5 Reasons Tomato Leaves are Turning Yellow and What to Do

Have you noticed some leaves are turning yellow on your tomato plants? There are different reasons why tomato leaves may turn yellow. Sometimes it is natural while in other cases, it may be an indication of a serious problem that needs to be investigated.

Yellow spots on tomato leaves can result from a simple thing such as excess or too little water in the soil to something much more serious like nutritional deficiencies, pests, and diseases. Conducting a soil test and examining the plant closely for other symptoms can help to determine the exact cause of yellow spots on leaves.

Tomato leaves turning yellow

Why are my tomato leaves turning yellow?

There are several reasons why the leaves on your tomato plant are turning yellow. This includes:

1. Nutrient deficiency

A tomato plant is a heavy feeder as compared to other vegetables and legumes like cucumber or beans. They require plenty of nutrients to grow healthy and produce high yields. Before providing fertilizer to your plants, it is important to carry out a soil test to determine the exact nutrient that is inadequate in the soil.

Tomato plant requires different nutrients to grow healthy. The deficiency of each nutrient will be characterized by different types of yellow spots on leaves.

Identifying where the yellow leaves are located on the plant or which part of the leaves is affected will help you to identify the exact nutrients that your plants require. Deficiency of the following nutrients may result in yellow spots on tomatoes:

  • Nitrogen deficiency: Nitrogen deficiency is characterized by yellowing of the whole leaf. Older leaves that are on the lower plant are the most affected. The plant uses the little nitrogen it gets from the soil on the young upper leaves and hence they remain green.
  • Potassium deficiency: Potassium deficiency causes the outer part of tomato leaves to start yellowing before turning brown and eventually looking burned.
  • Magnesium deficiency: If your tomato plants’ leaves are turning yellow but the veins are remaining green then it means that they are suffering from magnesium deficiency.
  • Calcium deficiency: Calcium deficiency also causes yellow leaves in tomatoes. It is also characterized by blossom end rot. This is whereby tomato fruits will start to develop a brown spot at the bottom that turns black and may start to rot.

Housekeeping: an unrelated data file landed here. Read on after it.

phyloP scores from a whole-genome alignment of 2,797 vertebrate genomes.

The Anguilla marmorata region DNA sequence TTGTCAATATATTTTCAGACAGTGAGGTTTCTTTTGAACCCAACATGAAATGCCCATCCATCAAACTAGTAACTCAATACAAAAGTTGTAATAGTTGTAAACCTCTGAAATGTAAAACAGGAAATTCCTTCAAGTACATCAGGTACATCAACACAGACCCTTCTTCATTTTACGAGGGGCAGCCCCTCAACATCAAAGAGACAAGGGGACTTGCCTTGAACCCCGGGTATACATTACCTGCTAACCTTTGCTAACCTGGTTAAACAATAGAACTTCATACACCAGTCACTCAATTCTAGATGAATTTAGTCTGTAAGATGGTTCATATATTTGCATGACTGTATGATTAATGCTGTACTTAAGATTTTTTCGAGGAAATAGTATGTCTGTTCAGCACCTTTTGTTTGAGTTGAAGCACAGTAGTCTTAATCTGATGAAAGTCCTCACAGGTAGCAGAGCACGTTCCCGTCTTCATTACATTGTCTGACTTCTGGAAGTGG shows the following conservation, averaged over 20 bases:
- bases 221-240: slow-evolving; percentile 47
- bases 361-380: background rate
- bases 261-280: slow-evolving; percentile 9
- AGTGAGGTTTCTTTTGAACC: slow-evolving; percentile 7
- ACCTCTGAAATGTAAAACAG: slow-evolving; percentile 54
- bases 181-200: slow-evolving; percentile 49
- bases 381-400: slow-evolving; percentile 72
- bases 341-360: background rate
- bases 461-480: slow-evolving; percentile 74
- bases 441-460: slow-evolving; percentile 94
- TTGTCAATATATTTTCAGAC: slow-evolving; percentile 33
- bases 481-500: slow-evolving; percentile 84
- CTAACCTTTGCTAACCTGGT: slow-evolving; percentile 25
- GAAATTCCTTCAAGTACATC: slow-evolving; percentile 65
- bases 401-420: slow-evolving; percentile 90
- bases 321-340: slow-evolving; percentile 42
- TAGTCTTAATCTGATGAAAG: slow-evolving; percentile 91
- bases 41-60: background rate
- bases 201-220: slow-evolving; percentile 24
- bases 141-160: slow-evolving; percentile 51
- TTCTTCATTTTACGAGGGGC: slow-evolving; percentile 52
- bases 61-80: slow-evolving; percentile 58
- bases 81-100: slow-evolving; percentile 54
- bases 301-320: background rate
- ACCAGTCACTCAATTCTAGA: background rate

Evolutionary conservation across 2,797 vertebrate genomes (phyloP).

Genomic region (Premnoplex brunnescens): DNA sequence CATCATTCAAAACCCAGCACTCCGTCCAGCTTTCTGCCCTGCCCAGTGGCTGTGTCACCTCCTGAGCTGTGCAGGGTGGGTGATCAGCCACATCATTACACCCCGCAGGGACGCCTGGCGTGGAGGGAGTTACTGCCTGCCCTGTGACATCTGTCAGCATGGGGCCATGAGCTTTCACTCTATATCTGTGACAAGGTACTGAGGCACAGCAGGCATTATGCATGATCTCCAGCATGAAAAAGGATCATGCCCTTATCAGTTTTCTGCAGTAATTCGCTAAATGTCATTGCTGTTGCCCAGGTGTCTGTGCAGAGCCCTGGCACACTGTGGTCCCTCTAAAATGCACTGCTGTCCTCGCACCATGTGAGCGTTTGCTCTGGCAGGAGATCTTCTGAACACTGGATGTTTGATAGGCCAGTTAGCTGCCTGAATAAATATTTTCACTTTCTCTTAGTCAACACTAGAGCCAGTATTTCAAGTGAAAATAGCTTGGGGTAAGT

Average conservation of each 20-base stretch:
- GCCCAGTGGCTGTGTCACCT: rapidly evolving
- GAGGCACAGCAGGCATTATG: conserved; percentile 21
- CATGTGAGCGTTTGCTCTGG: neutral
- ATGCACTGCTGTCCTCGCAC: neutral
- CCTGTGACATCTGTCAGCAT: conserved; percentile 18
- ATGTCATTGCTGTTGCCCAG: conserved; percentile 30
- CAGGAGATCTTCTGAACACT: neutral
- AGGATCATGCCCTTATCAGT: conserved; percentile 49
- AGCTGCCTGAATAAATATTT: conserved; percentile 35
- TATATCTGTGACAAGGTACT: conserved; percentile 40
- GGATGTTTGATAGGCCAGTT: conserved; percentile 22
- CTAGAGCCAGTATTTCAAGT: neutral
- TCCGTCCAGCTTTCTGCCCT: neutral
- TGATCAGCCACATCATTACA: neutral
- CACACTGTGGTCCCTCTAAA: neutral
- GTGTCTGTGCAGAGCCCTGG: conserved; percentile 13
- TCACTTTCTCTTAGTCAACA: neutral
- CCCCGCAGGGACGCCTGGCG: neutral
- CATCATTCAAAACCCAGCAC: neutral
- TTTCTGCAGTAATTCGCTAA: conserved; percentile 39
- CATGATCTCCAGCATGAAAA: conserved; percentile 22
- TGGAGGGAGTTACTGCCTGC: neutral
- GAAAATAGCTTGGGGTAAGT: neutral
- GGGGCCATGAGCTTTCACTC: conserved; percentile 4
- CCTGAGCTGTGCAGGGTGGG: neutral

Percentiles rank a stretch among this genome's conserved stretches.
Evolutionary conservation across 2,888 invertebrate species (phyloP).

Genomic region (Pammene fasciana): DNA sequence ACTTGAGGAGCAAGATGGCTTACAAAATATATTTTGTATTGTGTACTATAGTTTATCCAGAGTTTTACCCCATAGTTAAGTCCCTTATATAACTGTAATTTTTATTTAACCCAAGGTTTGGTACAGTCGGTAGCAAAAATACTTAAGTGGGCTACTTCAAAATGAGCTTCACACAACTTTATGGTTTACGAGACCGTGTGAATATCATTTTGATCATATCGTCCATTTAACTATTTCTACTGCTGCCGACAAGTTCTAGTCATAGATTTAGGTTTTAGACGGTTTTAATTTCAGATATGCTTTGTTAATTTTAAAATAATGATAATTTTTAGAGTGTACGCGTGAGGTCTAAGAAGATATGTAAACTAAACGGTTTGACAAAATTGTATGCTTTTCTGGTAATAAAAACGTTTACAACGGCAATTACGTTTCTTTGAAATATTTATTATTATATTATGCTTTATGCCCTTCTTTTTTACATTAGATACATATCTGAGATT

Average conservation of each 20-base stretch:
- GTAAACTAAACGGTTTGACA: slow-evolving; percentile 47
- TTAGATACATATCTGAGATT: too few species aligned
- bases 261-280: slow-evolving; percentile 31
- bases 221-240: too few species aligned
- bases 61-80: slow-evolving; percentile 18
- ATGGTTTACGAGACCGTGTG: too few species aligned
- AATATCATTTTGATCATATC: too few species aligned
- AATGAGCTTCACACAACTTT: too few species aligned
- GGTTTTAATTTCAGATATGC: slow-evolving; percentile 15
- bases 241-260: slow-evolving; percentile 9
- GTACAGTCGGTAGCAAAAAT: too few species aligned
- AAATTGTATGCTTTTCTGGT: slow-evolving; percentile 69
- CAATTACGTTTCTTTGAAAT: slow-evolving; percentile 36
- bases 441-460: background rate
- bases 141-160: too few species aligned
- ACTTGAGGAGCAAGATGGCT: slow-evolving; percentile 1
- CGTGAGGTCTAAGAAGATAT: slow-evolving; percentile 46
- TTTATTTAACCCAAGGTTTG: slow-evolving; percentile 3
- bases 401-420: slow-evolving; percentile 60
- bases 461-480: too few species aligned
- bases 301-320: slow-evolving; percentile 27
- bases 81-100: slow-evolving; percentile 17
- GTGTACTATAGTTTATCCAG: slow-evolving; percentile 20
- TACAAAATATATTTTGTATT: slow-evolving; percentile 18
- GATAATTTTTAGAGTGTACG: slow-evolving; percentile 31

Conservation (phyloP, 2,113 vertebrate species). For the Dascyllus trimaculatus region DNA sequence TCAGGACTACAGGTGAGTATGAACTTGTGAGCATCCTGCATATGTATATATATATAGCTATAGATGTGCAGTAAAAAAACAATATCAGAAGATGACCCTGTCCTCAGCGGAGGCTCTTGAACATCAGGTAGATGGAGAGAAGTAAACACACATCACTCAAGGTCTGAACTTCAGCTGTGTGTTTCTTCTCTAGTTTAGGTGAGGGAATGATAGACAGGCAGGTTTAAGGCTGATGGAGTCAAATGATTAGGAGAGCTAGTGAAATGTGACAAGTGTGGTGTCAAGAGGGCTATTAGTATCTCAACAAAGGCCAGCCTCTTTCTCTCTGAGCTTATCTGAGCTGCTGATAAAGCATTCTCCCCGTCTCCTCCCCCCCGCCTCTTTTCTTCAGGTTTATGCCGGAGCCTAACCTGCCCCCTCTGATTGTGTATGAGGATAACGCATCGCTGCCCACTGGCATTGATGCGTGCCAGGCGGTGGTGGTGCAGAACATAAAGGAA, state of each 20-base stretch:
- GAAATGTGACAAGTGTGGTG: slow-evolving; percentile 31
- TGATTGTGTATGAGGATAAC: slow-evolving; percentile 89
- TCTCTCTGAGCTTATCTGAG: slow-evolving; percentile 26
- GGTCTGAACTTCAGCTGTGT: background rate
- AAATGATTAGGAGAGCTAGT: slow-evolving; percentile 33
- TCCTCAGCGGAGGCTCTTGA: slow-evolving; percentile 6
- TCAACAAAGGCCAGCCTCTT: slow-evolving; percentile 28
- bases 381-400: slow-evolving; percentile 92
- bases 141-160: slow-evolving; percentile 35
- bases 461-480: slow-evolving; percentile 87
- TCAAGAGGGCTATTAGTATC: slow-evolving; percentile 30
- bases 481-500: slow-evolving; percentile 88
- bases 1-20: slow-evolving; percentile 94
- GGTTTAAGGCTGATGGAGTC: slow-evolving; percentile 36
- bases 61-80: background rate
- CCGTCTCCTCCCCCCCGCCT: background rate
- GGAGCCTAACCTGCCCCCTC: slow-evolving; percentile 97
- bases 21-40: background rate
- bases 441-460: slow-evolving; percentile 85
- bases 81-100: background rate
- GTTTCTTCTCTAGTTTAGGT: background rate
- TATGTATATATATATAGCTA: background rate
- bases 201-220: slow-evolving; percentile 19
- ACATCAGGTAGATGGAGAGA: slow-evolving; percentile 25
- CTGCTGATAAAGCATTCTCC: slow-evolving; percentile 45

• Iron Deficiency: Inadequate iron in the soil can also cause tomato leaves to turn yellow with green veins.

2. Diseases

Tomato plants are prone to different diseases. Yellow leaves may be one of the symptoms to look out for. Some of the common diseases include:

  • Early blight: This is a fungal infection that causes bulls-eyed-shaped brown spots on older leaves at the lower part of the plant. Leave tissues surrounding these spots to turn yellow color. Eventually, the affected leaves fall off from the plant.
  • Late Blight: Late blight is a very dangerous tomato disease that attacks the plant from the upper leaves. It is characterized by large and oil-looking spots on the leaves and stem. White mold may appear on the margins of spots on the affected parts.
  • Sectorial Leaf Spot: This is also a serious disease that commonly affects tomato foliage and stems. It is a fungal infection that affects leaves on the lower part of the tomato plant. The affected leaves turn yellow before falling off from the plant.
  • Leaf Mold: This is also a fungal infection that affects the lower leaves of tomato plants. It affects leaves that are near the soil where air circulation is poor together with high humidity. The leaves start by turning pale green or yellowish before turning completely yellow.
  • Bacterial spot: Bacterial spots can also cause tomato leaves to turn yellow. It is caused by different species of bacterium xanthomonas. It is more common in green tomatoes as compared to red tomatoes. Tomatoes are prone to bacterial spots, especially during the wet season. The other symptoms of this infection include numerous water-soaked spots on leaves and raised spots on fruits.
  • Fusarium wilt: This is a fungal infection caused by the fungus Fusarium oxysporum. It is common in warm weather, it causes the lower leaves of your tomato plant to turn golden yellow, droop, or wilt, and eventually death of the whole plant. It is a soil-borne disease that enters the plant through the roots.